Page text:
Those contributions made a huge impact on the company he helped lead, said his friend and former colleague, Charles R. “Cork” Walgreen III. “Fred was a true, supportive friend, key in building a cohesive team that would clear the way for future company expansion,” Walgreen told Drug Store News. “We wouldn’t have known the growth we had without Fred Canning. Our stockholders never had a better ally. He was always there when we needed him, and he left us a wonderful guidepost to follow. His former co-workers will miss him. And my family and I have lost a dear and loyal friend.”
Steve Anderson, president and CEO of the National Association of Chain Drug Stores, called Canning “an industry visionary…[whose] use of innovation and technology were trend-setting.”
Canning’s son Tim, who is president of McKesson Corp.’s Health Mart retail franchise, cited his father’s accomplishments. “The hallmark of his career was the management team that he assembled and the leadership that he provided to leverage [its] collective strengths,” added the younger Canning. “As Fred often stated, ‘I’ve been one of the team. You don’t win the game if you don’t have the players.’”
Canning is survived by his wife Margaret, with whom he shared 64 years of marriage, along with their eight children, 21 grandchildren and two great grandchildren. In lieu of flowers, contributions may be made to Church of St. Mary, 175 E. Illinois Rd., Lake Forest, Ill., or the American Cancer Society’s Lake County Regional Office at 100 Tri-State International, Ste. 125, Lincolnshire, Ill., 60069.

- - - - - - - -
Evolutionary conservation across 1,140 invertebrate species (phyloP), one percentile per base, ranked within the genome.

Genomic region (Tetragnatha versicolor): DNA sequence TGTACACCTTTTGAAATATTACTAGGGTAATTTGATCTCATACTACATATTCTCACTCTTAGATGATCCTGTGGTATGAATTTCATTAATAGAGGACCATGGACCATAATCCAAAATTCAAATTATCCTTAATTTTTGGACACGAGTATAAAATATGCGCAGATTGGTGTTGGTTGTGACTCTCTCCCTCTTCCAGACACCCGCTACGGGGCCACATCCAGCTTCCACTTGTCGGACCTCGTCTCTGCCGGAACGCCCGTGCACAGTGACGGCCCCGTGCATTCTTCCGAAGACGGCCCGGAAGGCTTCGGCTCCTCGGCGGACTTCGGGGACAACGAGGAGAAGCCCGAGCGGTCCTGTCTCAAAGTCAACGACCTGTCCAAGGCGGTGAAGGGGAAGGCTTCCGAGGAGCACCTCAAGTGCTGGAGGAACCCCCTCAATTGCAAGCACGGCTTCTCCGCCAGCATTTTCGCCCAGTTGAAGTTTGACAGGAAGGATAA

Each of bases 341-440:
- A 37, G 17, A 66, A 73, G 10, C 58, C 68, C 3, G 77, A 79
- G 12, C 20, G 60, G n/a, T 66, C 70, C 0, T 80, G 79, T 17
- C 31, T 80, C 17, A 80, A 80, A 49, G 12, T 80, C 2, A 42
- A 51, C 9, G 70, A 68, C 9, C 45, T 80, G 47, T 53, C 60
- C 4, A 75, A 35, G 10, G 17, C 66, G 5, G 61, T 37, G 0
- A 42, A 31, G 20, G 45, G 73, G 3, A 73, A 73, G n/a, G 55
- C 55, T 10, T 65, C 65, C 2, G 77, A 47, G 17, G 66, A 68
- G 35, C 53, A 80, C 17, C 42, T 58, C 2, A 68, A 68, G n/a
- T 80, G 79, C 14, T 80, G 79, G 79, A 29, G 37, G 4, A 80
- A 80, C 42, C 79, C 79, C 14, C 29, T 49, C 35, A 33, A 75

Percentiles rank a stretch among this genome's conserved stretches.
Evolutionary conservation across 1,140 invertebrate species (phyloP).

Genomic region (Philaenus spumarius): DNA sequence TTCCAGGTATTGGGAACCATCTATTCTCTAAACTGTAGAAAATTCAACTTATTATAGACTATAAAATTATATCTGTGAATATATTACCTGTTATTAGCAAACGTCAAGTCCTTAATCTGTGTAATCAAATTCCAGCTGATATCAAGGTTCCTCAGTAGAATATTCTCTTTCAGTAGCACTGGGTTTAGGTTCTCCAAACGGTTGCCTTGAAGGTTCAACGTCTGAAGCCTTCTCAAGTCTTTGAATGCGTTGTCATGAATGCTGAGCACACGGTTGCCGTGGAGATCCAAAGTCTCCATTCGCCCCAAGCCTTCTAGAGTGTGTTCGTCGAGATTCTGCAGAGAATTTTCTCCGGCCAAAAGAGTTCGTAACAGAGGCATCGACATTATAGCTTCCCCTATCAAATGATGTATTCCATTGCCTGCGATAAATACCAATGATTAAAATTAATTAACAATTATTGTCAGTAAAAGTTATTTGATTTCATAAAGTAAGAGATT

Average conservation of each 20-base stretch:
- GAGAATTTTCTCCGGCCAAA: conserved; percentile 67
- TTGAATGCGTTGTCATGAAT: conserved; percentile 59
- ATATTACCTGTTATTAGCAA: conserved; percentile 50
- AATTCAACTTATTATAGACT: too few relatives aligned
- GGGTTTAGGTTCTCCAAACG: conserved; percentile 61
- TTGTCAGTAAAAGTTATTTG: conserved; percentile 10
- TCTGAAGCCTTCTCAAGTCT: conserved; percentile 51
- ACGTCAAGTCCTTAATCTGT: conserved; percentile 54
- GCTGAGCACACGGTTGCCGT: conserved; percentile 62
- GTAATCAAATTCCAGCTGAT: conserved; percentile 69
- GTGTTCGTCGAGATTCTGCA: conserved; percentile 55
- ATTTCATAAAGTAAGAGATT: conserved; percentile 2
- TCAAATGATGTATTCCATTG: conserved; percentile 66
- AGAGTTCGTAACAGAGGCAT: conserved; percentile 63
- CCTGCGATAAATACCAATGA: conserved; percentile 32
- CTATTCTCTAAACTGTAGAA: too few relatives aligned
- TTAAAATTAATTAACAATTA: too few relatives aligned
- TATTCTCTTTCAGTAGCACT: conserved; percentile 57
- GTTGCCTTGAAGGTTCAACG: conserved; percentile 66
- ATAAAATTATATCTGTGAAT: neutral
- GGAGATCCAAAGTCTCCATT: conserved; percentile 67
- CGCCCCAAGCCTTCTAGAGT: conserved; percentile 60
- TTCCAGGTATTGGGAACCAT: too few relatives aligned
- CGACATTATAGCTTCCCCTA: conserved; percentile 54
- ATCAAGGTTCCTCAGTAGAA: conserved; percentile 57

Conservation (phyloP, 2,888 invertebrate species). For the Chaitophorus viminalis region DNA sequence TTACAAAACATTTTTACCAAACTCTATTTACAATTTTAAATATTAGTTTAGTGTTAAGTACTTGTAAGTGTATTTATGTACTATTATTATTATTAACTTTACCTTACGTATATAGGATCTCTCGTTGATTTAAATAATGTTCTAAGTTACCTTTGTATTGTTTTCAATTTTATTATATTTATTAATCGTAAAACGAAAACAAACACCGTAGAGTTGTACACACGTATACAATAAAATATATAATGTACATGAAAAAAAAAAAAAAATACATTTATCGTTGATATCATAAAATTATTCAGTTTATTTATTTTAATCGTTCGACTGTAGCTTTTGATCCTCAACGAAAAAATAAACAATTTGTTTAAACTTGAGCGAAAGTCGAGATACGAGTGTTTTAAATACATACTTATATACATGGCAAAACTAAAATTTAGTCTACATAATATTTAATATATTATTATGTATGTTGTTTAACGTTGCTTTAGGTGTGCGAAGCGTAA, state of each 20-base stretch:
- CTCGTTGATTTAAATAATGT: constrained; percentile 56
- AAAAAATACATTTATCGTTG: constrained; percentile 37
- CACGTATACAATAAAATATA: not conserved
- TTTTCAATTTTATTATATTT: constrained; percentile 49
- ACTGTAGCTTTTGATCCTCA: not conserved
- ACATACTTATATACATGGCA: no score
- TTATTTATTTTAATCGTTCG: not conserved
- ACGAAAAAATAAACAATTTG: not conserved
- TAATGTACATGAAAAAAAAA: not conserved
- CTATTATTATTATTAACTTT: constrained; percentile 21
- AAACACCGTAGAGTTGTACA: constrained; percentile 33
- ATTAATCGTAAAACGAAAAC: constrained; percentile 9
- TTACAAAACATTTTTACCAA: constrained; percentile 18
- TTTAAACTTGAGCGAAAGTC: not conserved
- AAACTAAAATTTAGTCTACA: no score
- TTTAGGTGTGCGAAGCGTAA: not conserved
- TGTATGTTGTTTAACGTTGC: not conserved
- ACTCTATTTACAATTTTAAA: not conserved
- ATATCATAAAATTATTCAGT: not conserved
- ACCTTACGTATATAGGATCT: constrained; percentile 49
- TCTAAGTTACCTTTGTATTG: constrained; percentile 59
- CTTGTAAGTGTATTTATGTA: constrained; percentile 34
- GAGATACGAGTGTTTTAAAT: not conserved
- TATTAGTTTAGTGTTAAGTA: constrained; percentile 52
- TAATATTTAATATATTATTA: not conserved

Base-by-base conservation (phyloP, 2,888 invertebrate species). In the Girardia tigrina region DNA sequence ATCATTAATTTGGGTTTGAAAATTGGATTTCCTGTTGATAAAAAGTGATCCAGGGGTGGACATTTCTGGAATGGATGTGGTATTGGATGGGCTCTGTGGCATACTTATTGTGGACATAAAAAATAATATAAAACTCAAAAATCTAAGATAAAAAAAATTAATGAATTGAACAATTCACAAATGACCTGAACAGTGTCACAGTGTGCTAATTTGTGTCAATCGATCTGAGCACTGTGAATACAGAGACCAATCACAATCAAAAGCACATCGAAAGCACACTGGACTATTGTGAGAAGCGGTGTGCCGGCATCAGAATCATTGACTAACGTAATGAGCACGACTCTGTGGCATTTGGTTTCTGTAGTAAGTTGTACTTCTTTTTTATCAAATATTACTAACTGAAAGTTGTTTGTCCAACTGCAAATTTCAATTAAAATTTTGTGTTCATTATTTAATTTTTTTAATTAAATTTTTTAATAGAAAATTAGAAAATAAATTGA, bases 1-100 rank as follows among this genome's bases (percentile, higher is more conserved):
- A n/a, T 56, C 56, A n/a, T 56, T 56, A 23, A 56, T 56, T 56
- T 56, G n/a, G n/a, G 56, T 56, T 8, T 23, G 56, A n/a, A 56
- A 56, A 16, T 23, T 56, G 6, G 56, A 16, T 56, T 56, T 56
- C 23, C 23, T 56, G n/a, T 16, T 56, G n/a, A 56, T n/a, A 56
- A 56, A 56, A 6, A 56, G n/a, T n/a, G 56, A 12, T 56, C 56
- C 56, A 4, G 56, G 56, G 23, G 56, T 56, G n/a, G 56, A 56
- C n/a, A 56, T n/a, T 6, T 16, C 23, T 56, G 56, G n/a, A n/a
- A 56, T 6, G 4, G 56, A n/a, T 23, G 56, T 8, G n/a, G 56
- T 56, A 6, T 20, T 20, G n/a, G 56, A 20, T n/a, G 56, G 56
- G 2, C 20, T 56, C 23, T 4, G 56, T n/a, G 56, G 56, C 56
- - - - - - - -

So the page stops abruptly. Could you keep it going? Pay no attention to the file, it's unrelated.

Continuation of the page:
Report: Card-check provision removed from Employee Free Choice Act
NEW YORK The New York Times on Friday reported that the “card-check provision” — which would have required employers to recognize a union as soon as a majority of workers signed cards saying they wanted a union as opposed to a secret-ballot election — has been removed from the Employee Free Choice Act in an effort to secure enough Democratic votes to avoid a filibuster.
It was a polarizing issue — the card-check provision was advocated by union organizations because it would have made it easier to unionize a workforce. In its place, several Senate and labor officials told the New York Times, the revised bill would require shorter unionization campaigns and faster elections — with elections to be held within two work-weeks after 30% of a workforce signed cards favoring unionization.
Gilead enters partnership with Tibotec to develop HIV drug
FOSTER CITY, Calif. Gilead Sciences said it entered a partnership with Tibotec Pharmaceuticals to develop a single daily antiretroviral HIV pill.
The proposed drug would combine Gilead’s Truvada with a drug Tibotec is developing called TMC278, or rilpivirine. Terms were not disclosed, but Gilead said it would take the lead in manufacturing and testing the combined drug, working to get it approved by regulators, and selling it.
Gilead said the product would be the second complete antiretroviral treatment for HIV available in one pill. The first is Gilead’s Atripla, which combines three HIV drugs. The company said the combined pills make treatment simpler for patients.
Tibotec, a unit of Johnson & Johnson, would be responsible for developing rilpivirine as a standalone drug.